The Michigan Public Service Commission issued an order that sets capacity charges on certain customers who choose to buy their power from alternative suppliers.
Under Public Act 341, which Michigan Gov. Rick Snyder signed into law in 2016, the state has to have a reliability mechanism, or SRM, to ensure sufficient power to meet future demand. Part of the design of the SRM is a capacity charge that would be levied on customers served by alternative providers in the event that those providers, referred to in Michigan as alternative energy suppliers, cannot show they have enough supply.
In a Nov. 21 order, the PSC allowed CMS Energy Corp. subsidiary Consumers Energy Co. to implement a capacity charge of $109,714/MW-year or $300.59/MW-day on full-service customers beginning June 1, 2018, the commission said in a press release and issue brief. (Michigan PSC Case U-18239)
DTE Energy Co. subsidiary DTE Electric Co. can implement a charge of $97,527/MW-year or $267.20/MW-day, the PSC's issue brief says. (Michigan PSC Case U-18248)
According to the issue brief, the SRM charge would be listed separately on customer bills, but only choice customers whose alternative supplier cannot demonstrate enough power supply would be subject to the charge. Three smaller utilities in Michigan's Upper Peninsula and the northern part of the state have electric choice options, and alternative suppliers will have to comply with an SRM capacity charge as well. Orders for those utilities are to be issued Dec. 1, the PSC said.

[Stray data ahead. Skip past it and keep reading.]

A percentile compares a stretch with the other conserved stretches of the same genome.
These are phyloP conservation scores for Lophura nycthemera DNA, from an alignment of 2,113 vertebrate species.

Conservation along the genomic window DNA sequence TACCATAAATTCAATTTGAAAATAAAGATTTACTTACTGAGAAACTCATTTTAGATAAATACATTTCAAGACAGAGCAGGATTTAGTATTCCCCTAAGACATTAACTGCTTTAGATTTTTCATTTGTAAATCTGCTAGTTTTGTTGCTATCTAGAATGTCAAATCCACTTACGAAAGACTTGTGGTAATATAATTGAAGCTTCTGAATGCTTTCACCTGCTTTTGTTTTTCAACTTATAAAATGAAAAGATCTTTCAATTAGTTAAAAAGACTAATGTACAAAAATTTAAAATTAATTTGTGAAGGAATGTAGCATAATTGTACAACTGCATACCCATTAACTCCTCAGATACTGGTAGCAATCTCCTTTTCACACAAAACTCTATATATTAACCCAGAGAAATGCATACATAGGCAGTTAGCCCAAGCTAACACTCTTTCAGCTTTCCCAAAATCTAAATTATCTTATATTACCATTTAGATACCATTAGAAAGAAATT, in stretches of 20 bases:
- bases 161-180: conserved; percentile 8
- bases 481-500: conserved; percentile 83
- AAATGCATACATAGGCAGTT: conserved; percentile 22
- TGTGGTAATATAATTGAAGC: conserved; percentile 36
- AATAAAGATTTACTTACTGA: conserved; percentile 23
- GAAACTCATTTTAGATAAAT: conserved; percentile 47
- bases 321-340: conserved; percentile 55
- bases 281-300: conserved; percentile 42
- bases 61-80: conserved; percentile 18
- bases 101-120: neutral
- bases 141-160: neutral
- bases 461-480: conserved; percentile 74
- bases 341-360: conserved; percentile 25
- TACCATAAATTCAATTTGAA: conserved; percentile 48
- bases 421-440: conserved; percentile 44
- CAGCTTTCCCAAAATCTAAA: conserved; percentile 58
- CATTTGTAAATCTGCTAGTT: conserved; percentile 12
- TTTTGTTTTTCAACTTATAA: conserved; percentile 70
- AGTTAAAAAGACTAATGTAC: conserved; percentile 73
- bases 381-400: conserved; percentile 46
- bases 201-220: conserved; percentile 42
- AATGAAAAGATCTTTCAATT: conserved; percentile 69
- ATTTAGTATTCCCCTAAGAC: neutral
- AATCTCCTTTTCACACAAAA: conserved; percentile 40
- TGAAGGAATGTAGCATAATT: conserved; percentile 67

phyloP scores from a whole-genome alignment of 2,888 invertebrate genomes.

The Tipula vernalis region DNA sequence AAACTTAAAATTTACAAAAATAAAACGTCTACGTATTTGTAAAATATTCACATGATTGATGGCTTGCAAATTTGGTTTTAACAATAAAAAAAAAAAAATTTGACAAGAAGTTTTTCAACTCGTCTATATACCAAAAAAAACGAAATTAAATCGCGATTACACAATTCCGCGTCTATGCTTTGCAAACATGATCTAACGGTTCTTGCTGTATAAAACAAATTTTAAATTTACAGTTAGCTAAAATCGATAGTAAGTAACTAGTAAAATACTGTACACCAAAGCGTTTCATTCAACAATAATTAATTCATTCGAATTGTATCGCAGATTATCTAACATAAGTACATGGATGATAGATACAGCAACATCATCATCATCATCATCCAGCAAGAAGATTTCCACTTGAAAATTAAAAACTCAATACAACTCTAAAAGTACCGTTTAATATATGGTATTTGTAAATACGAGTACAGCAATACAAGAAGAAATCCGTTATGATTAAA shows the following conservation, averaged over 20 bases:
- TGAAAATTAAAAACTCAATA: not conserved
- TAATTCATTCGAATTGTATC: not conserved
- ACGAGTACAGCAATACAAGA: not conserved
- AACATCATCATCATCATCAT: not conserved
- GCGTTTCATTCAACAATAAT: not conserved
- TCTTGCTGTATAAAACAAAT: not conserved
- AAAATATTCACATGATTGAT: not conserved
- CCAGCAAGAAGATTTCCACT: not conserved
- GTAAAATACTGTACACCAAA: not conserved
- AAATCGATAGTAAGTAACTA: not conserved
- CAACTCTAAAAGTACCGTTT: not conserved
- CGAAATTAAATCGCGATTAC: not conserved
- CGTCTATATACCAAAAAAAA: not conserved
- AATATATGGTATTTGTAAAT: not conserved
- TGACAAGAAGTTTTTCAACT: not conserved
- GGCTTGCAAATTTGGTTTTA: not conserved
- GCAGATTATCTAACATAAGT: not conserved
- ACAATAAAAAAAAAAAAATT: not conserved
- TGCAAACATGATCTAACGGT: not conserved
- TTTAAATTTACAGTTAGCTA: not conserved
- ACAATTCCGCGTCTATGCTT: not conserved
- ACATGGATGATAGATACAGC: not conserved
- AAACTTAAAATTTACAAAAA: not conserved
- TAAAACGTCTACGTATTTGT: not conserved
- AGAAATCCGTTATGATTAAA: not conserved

In a separate order, the commission also accepted integrated resource planning parameters that regulated utilities must follow in their long-term supply plans. The two utilities will have to file their next integrated resource plans in 2018, the PSC said in its release. (Michigan PSC Case U-18418)
In a third order, the commission also finalized new avoided cost formulas that establish the rate that utilities are required to pay owners of small renewable and cogeneration projects. The avoided cost rates are required by the federal Public Utility Regulatory Policies Act, or PURPA, which encourages development of new sources of power supply and competition. The act requires utilities to purchase power from qualifying facilities, including small renewable projects such as hydro and cogeneration projects, that produce both power and steam.
The PSC, in a separate issue brief, said the updated rates were needed given that the avoided costs have not been reviewed in more than 25 years and certain PURPA contracts that utilities entered into in the 1980s and 1990s are expiring.